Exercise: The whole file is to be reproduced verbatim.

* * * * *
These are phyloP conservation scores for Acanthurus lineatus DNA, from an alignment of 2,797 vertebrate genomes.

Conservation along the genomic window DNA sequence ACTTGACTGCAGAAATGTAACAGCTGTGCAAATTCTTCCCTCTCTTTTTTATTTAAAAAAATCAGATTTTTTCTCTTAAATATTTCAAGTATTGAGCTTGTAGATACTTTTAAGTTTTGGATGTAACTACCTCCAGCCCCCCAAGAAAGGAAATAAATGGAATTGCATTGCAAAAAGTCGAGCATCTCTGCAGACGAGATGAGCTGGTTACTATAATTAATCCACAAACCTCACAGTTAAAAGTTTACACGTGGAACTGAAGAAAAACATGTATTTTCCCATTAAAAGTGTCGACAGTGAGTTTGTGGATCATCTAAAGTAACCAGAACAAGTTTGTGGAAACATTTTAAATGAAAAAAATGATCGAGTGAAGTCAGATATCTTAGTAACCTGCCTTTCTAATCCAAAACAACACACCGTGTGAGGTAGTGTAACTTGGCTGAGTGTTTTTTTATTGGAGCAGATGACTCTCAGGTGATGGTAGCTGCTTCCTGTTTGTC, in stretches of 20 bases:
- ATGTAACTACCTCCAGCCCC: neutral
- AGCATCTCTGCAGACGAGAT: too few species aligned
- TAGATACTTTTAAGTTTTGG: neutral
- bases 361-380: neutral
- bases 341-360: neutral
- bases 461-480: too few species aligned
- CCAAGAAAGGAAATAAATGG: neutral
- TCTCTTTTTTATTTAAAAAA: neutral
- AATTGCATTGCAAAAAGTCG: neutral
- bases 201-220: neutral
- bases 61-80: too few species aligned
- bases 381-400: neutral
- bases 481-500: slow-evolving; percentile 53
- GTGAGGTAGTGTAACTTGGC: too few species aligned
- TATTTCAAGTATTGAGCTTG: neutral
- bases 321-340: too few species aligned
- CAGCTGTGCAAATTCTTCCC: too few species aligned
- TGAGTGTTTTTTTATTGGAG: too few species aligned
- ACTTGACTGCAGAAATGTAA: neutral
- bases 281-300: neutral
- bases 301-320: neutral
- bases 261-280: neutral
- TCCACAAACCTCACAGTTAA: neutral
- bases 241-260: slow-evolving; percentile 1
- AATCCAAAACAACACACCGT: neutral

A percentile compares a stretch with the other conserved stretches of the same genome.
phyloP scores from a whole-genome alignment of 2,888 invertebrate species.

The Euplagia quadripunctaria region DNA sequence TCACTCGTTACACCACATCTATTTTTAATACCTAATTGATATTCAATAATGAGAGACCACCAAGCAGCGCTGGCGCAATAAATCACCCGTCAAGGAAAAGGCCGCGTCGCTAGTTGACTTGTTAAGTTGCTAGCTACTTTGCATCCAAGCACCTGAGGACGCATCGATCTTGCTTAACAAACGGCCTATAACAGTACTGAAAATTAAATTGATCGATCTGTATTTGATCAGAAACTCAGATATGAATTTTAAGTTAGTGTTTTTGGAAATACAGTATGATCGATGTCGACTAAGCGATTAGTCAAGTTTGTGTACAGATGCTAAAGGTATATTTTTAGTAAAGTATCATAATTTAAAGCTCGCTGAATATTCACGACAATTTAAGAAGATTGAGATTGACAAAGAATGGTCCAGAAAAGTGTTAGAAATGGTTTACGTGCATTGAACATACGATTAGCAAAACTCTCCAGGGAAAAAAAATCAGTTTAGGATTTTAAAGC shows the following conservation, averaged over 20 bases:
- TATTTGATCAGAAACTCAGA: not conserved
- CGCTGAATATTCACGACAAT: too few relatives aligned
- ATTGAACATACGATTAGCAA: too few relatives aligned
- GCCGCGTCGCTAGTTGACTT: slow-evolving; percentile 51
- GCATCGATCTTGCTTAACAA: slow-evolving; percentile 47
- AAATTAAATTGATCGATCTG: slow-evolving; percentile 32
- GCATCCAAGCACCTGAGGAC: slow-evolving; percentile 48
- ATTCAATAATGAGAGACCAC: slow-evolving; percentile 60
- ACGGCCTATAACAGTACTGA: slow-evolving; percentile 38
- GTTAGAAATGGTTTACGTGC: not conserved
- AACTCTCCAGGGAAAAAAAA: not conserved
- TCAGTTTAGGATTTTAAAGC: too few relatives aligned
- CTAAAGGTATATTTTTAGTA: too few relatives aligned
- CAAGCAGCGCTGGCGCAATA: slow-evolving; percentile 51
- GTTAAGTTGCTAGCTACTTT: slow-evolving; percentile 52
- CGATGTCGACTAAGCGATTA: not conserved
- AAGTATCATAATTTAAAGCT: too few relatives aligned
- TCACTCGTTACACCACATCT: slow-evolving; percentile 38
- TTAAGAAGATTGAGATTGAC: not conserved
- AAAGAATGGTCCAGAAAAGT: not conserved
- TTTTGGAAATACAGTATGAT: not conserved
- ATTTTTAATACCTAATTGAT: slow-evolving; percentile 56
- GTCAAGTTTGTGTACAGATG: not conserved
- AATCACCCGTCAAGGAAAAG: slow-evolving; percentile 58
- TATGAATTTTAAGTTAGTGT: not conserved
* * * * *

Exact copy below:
These are phyloP conservation scores for Acanthurus lineatus DNA, from an alignment of 2,797 vertebrate genomes.

Conservation along the genomic window DNA sequence ACTTGACTGCAGAAATGTAACAGCTGTGCAAATTCTTCCCTCTCTTTTTTATTTAAAAAAATCAGATTTTTTCTCTTAAATATTTCAAGTATTGAGCTTGTAGATACTTTTAAGTTTTGGATGTAACTACCTCCAGCCCCCCAAGAAAGGAAATAAATGGAATTGCATTGCAAAAAGTCGAGCATCTCTGCAGACGAGATGAGCTGGTTACTATAATTAATCCACAAACCTCACAGTTAAAAGTTTACACGTGGAACTGAAGAAAAACATGTATTTTCCCATTAAAAGTGTCGACAGTGAGTTTGTGGATCATCTAAAGTAACCAGAACAAGTTTGTGGAAACATTTTAAATGAAAAAAATGATCGAGTGAAGTCAGATATCTTAGTAACCTGCCTTTCTAATCCAAAACAACACACCGTGTGAGGTAGTGTAACTTGGCTGAGTGTTTTTTTATTGGAGCAGATGACTCTCAGGTGATGGTAGCTGCTTCCTGTTTGTC, in stretches of 20 bases:
- ATGTAACTACCTCCAGCCCC: neutral
- AGCATCTCTGCAGACGAGAT: too few species aligned
- TAGATACTTTTAAGTTTTGG: neutral
- bases 361-380: neutral
- bases 341-360: neutral
- bases 461-480: too few species aligned
- CCAAGAAAGGAAATAAATGG: neutral
- TCTCTTTTTTATTTAAAAAA: neutral
- AATTGCATTGCAAAAAGTCG: neutral
- bases 201-220: neutral
- bases 61-80: too few species aligned
- bases 381-400: neutral
- bases 481-500: slow-evolving; percentile 53
- GTGAGGTAGTGTAACTTGGC: too few species aligned
- TATTTCAAGTATTGAGCTTG: neutral
- bases 321-340: too few species aligned
- CAGCTGTGCAAATTCTTCCC: too few species aligned
- TGAGTGTTTTTTTATTGGAG: too few species aligned
- ACTTGACTGCAGAAATGTAA: neutral
- bases 281-300: neutral
- bases 301-320: neutral
- bases 261-280: neutral
- TCCACAAACCTCACAGTTAA: neutral
- bases 241-260: slow-evolving; percentile 1
- AATCCAAAACAACACACCGT: neutral

A percentile compares a stretch with the other conserved stretches of the same genome.
phyloP scores from a whole-genome alignment of 2,888 invertebrate species.

The Euplagia quadripunctaria region DNA sequence TCACTCGTTACACCACATCTATTTTTAATACCTAATTGATATTCAATAATGAGAGACCACCAAGCAGCGCTGGCGCAATAAATCACCCGTCAAGGAAAAGGCCGCGTCGCTAGTTGACTTGTTAAGTTGCTAGCTACTTTGCATCCAAGCACCTGAGGACGCATCGATCTTGCTTAACAAACGGCCTATAACAGTACTGAAAATTAAATTGATCGATCTGTATTTGATCAGAAACTCAGATATGAATTTTAAGTTAGTGTTTTTGGAAATACAGTATGATCGATGTCGACTAAGCGATTAGTCAAGTTTGTGTACAGATGCTAAAGGTATATTTTTAGTAAAGTATCATAATTTAAAGCTCGCTGAATATTCACGACAATTTAAGAAGATTGAGATTGACAAAGAATGGTCCAGAAAAGTGTTAGAAATGGTTTACGTGCATTGAACATACGATTAGCAAAACTCTCCAGGGAAAAAAAATCAGTTTAGGATTTTAAAGC shows the following conservation, averaged over 20 bases:
- TATTTGATCAGAAACTCAGA: not conserved
- CGCTGAATATTCACGACAAT: too few relatives aligned
- ATTGAACATACGATTAGCAA: too few relatives aligned
- GCCGCGTCGCTAGTTGACTT: slow-evolving; percentile 51
- GCATCGATCTTGCTTAACAA: slow-evolving; percentile 47
- AAATTAAATTGATCGATCTG: slow-evolving; percentile 32
- GCATCCAAGCACCTGAGGAC: slow-evolving; percentile 48
- ATTCAATAATGAGAGACCAC: slow-evolving; percentile 60
- ACGGCCTATAACAGTACTGA: slow-evolving; percentile 38
- GTTAGAAATGGTTTACGTGC: not conserved
- AACTCTCCAGGGAAAAAAAA: not conserved
- TCAGTTTAGGATTTTAAAGC: too few relatives aligned
- CTAAAGGTATATTTTTAGTA: too few relatives aligned
- CAAGCAGCGCTGGCGCAATA: slow-evolving; percentile 51
- GTTAAGTTGCTAGCTACTTT: slow-evolving; percentile 52
- CGATGTCGACTAAGCGATTA: not conserved
- AAGTATCATAATTTAAAGCT: too few relatives aligned
- TCACTCGTTACACCACATCT: slow-evolving; percentile 38
- TTAAGAAGATTGAGATTGAC: not conserved
- AAAGAATGGTCCAGAAAAGT: not conserved
- TTTTGGAAATACAGTATGAT: not conserved
- ATTTTTAATACCTAATTGAT: slow-evolving; percentile 56
- GTCAAGTTTGTGTACAGATG: not conserved
- AATCACCCGTCAAGGAAAAG: slow-evolving; percentile 58
- TATGAATTTTAAGTTAGTGT: not conserved